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I have the following physics formula:

$$d = \frac{1}{2} at^2$$

where d is equal to half (at) squared


  • d is distance
  • a is acceleration
  • t is time

I need to simplify this to get the acceleration. Can anyone think of an easy way to do this? I have been looking around but can't find a simple answer.

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closed as off topic by Qmechanic, Ron Maimon, David Z May 2 '12 at 0:32

Questions on Physics Stack Exchange are expected to relate to physics within the scope defined by the community. Consider editing the question or leaving comments for improvement if you believe the question can be reworded to fit within the scope. Read more about reopening questions here.If this question can be reworded to fit the rules in the help center, please edit the question.

Dear Samantha, the answer may be obtained by generalizing the recipe of Prof Chelsea that she applied to the velocity: – Luboš Motl Apr 30 '12 at 15:10
Hi Samantha, I've edited your post to make the equation display properly. Right click the equation and choose "Show math as/TeX Commands" to see how this is done. – John Rennie Apr 30 '12 at 15:11
Dear @Mike, I agree with you it's probably an honest question. However, it doesn't mean that it's a good question. There is a "downvote button" next to the question that is, in my opinion, designed for situations such as this one which is why I have pressed it, too. I will do the same with the answers because I don't think it's right for users to earn "reputation" by answering questions of this caliber which reduce the quality of this server. Otherwise, while my comment was a semi-joke, I am serious that the basic mathematical incapability in the video is the same as one shown in this question – Luboš Motl Apr 30 '12 at 16:25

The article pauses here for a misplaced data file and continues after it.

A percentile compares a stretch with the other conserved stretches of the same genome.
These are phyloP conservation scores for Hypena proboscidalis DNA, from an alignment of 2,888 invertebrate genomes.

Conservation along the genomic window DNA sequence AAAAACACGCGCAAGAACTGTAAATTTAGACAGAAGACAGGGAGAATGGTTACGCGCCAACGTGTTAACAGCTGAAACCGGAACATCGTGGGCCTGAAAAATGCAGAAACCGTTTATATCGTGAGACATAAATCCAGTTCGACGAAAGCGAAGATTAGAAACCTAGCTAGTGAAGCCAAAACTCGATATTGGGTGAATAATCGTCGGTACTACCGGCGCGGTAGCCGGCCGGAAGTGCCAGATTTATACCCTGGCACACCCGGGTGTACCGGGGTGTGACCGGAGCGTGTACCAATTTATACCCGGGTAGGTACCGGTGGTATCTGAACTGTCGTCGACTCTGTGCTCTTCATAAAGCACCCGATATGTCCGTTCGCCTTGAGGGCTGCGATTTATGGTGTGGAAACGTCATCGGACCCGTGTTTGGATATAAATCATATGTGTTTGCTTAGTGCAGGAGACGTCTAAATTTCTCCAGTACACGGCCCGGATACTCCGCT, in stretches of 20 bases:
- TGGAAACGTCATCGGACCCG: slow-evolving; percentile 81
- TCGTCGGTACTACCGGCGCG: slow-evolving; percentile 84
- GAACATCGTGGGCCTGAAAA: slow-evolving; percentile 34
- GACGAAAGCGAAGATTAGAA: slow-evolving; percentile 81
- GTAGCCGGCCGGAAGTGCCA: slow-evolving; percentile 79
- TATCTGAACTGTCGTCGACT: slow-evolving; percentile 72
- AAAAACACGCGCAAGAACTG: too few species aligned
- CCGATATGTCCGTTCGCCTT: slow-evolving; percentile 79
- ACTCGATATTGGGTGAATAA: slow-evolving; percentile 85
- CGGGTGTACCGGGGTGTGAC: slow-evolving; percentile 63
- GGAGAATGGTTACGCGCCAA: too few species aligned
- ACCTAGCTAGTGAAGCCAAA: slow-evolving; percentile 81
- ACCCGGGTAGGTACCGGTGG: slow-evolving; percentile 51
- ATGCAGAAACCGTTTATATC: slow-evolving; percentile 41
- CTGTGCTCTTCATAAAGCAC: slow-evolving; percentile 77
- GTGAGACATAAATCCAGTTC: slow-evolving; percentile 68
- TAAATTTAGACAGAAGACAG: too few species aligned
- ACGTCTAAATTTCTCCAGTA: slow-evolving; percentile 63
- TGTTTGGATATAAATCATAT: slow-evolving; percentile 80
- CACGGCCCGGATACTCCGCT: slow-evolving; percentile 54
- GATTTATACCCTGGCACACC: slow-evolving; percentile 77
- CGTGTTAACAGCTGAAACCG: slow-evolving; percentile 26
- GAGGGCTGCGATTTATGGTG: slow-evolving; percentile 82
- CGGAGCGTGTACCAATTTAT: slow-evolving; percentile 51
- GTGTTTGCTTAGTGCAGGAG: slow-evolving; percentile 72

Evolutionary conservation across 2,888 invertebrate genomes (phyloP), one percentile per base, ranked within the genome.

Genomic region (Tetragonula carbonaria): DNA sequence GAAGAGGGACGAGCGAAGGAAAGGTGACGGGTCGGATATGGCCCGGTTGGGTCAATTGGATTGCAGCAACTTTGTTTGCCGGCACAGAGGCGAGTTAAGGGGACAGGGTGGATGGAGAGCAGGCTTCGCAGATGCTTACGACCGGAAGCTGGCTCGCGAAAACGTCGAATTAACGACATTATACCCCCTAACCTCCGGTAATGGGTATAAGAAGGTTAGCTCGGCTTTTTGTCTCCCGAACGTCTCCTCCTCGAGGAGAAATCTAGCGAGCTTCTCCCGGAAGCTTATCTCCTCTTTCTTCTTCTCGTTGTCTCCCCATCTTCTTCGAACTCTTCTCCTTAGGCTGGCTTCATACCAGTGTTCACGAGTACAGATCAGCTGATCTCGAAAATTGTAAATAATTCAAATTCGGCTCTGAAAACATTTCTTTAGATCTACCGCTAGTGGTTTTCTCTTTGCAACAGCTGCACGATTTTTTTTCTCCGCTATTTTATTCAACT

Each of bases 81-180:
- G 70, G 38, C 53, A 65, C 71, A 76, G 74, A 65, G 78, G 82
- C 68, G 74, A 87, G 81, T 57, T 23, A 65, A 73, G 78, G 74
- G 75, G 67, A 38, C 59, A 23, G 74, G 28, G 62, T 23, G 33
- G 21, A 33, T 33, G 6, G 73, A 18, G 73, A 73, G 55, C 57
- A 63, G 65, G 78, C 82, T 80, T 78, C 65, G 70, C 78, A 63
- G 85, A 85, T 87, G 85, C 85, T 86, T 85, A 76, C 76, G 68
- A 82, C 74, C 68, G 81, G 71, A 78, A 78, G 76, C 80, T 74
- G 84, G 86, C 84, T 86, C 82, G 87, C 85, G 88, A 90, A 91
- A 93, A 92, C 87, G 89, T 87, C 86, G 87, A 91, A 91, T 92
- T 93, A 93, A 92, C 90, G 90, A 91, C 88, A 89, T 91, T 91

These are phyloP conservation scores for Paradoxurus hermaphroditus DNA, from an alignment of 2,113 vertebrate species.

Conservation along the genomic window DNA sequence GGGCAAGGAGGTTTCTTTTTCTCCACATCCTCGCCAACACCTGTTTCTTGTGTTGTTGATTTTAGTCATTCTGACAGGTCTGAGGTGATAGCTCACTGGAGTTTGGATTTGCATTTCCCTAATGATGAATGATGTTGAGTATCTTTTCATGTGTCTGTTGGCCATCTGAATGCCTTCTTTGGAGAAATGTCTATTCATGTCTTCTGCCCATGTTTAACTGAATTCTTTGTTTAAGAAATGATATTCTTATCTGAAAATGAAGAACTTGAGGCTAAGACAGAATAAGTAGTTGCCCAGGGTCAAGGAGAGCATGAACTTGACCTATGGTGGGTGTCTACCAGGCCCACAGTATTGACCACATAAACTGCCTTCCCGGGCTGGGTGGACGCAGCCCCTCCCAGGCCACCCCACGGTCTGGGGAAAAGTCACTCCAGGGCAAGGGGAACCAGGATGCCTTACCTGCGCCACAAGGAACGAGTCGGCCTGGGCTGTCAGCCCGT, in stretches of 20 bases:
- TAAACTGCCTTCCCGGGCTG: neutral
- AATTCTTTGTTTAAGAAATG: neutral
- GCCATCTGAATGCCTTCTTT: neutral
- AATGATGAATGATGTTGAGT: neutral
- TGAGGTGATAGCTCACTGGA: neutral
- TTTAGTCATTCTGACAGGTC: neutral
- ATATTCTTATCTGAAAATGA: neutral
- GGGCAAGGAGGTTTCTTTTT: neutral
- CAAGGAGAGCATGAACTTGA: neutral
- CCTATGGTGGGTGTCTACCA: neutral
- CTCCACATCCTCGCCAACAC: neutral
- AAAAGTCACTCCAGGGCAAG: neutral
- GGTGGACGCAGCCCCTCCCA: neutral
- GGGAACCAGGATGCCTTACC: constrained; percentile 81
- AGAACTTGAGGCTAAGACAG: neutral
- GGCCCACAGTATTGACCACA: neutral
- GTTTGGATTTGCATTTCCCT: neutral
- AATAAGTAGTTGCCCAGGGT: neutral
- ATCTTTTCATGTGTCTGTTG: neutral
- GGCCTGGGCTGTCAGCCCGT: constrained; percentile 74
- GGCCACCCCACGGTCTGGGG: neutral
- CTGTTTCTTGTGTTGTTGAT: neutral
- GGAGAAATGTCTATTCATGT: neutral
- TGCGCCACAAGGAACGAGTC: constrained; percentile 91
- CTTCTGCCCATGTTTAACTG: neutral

Dear @Mike, a good experience and a helpful attitude, thanks for that. I wasn't meaning to express any general personal feelings; Samantha may be great. But I simply believe that learning how to multiply an equation by $2/t^2$ is among the skills one should learn if she wants to avoid ridicule on physics forums. – Luboš Motl Apr 30 '12 at 18:27
@lubos I feel your frustrated pain, I really do and you can have my shoulder to cry on - especially after they've closed theoretical physics stack exchange. – Physiks lover Apr 30 '12 at 19:41

If you just solve for the acceleration you get:

$$ a = \frac{2d}{t^2} $$

However I note you have a high reputation on Stack Overflow so I'm guessing your question may be more complex than this. Were you looking for ways to calculate the acceleration from arbitrary distance/time data?

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Thanks very much for the answer. – Samantha J Apr 30 '12 at 16:35

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